Comments Off on Twelve Orioles thoughts with Grapefruit League action underway

Tags: , , , , , , , , , , , , ,

Time to “Buckle up” — there’s Orioles Magic in air for Baltimore tonight

Posted on 06 September 2012 by Nestor Aparicio

All of these wins and hours of scoreboard watching for fans of the Baltimore Orioles – and finally – tonight the city will fill Camden Yards with the “magic” that only a Cal Ripken event can exert for the Charm City.

Alas, no scriptwriter in Hollywood or even a “Major League” movie redux could’ve dreamed up the juiciness that this unexpected Baltimore Orioles pennant run has facilitated this weekend.

Last week, the stands were empty as the AL Central-leading Chicago White Sox came to town.

This weekend, with the New York Yankees on the ropes and the Orioles surging and trailing the Evil Empire by just one game in the AL East, Camden Yards will be buzzing with orange energy for the first time in eight years despite the “premium pricing” methods of Peter Angelos’ staff.

In the land of pleasant living, we call it “Orioles Magic.” Berthed in 1979 under Wild Bill Hagy with Eddie Murray, Jim Palmer, Rick Dempsey and Earl Weaver, brought to life by a World Series win in 1983 and resurrected duing the “Why Not?” campaign of 1989, the city’s enthusiasm and genuine love for the Baltimore Orioles has been dormant for the better part of 15 years at Camden Yards under the weight of last place and its own evil ownership regime.

But tonight none of that will matter because the Orioles can beat the Yankees and go back into first place in September.

Hard to believe it was 17 years ago tonight that Cal Ripken ran his victory lap amidst the confetti and “One Moment In Time.”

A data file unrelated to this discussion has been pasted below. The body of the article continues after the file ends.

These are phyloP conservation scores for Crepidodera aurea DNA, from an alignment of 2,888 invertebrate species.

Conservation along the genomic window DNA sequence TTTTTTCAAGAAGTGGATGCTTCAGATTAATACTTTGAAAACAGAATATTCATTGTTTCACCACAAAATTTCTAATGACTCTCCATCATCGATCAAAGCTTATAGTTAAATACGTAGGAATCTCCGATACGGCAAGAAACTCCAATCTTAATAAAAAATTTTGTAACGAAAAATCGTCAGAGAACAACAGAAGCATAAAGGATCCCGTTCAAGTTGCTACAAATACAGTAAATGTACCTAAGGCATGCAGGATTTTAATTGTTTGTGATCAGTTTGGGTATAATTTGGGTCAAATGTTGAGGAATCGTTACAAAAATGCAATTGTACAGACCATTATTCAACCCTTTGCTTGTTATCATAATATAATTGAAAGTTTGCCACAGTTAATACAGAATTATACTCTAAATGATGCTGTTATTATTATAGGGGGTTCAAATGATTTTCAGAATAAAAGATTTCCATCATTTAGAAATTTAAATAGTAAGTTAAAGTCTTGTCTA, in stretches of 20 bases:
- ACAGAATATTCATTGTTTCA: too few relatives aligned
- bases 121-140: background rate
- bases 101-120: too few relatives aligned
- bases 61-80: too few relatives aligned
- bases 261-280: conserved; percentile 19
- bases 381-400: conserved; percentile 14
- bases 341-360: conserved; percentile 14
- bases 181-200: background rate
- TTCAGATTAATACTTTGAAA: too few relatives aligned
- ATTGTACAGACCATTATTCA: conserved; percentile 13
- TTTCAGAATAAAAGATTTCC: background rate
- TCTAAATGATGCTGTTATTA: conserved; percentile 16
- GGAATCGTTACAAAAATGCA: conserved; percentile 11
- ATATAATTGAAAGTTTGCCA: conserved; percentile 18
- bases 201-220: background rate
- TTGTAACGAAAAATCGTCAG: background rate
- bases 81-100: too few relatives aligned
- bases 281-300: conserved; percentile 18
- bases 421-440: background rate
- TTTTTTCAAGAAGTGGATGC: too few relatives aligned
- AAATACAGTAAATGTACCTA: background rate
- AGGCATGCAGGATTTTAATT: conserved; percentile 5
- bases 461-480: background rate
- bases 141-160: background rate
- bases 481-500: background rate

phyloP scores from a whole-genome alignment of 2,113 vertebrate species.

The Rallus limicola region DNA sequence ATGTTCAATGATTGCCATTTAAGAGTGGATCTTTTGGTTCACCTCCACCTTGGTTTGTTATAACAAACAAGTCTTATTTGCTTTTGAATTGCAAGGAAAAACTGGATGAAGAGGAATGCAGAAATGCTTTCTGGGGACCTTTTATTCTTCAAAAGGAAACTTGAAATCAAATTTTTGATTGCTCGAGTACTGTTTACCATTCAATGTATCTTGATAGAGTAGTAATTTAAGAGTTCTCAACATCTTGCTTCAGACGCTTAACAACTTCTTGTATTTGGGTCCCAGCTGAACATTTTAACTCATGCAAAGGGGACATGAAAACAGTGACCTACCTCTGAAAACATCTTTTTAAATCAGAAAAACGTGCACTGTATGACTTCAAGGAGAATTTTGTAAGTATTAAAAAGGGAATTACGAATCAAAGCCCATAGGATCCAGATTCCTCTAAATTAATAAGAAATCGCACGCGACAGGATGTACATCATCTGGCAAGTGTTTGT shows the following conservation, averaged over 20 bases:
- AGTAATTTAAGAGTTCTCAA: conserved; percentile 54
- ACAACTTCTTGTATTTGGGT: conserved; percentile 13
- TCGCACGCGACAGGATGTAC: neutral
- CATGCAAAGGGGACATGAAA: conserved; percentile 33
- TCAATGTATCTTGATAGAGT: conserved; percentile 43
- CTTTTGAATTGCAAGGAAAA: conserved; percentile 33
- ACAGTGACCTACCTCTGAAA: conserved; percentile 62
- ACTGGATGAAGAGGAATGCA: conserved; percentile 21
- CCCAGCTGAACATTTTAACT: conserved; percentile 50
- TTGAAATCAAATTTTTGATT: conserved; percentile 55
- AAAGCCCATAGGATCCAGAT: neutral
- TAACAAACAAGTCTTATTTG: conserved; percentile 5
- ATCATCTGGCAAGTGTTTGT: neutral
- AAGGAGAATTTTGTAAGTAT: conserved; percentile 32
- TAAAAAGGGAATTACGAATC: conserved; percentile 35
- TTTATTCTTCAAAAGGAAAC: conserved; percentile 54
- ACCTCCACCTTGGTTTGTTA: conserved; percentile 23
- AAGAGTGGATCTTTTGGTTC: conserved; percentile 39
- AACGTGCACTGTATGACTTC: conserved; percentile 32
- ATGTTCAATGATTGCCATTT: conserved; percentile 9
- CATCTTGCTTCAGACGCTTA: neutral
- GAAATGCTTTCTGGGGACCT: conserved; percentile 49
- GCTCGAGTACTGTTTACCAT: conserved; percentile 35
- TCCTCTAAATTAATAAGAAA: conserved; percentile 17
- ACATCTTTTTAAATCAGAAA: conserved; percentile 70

And make no mistake about it, a statue ceremony and a fancy giveaway item would’ve brought plenty of people to Camden Yards tonight no matter the record of the 2012 Orioles.

But what we’re going to witness – or in my case, be a part of – tonight should truly be “magical” for any longtime fan of the Baltimore Orioles.

Despite falling out of first place with last night’s loss in Toronto combined with a Yankees win in Tampa, tonight’s game once again has first place on the line and the 46,000 who are holders of these lucky tickets should be expected to bring full O-R-I-O-L-E-S voices tonight as Camden Yards should erupt with sound where previously it’s been a bunch of excuses and reasons for why the seats are empty.

I’m going to the game tonight. And, yes, I bought a ticket.

Other than “Free The Birds” events, it’s the first ticket I’ve purchased since 2004.

It’s worth going tonight to feel the civic energy and I’ll be bellied up to the centerfield bar soaking in the energy and enthusiasm that I wrote about in 2006 when WNST led the “Free The Birds” movement.

And in as much as some have twisted my words, I’ve never wanted anything more than what we currently have in Baltimore – a relevant baseball team that brings together the community for a common cause.

I’m not sure some fans are really prepared emotionally for what tonight will look and feel like inside Camden Yards.

Internally, many of the longtime employees certainly couldn’t have had any fire drills for this. And the players on the field – Nick Markakis, Adam Jones, the core guys who have only seen the stands full of Yankees or Red Sox fans over the years – should especially soak in the noise tonight because they’ve earned the right to Baltimore’s cheers with their solid play and the excitement they’ve filled our living rooms with this summer.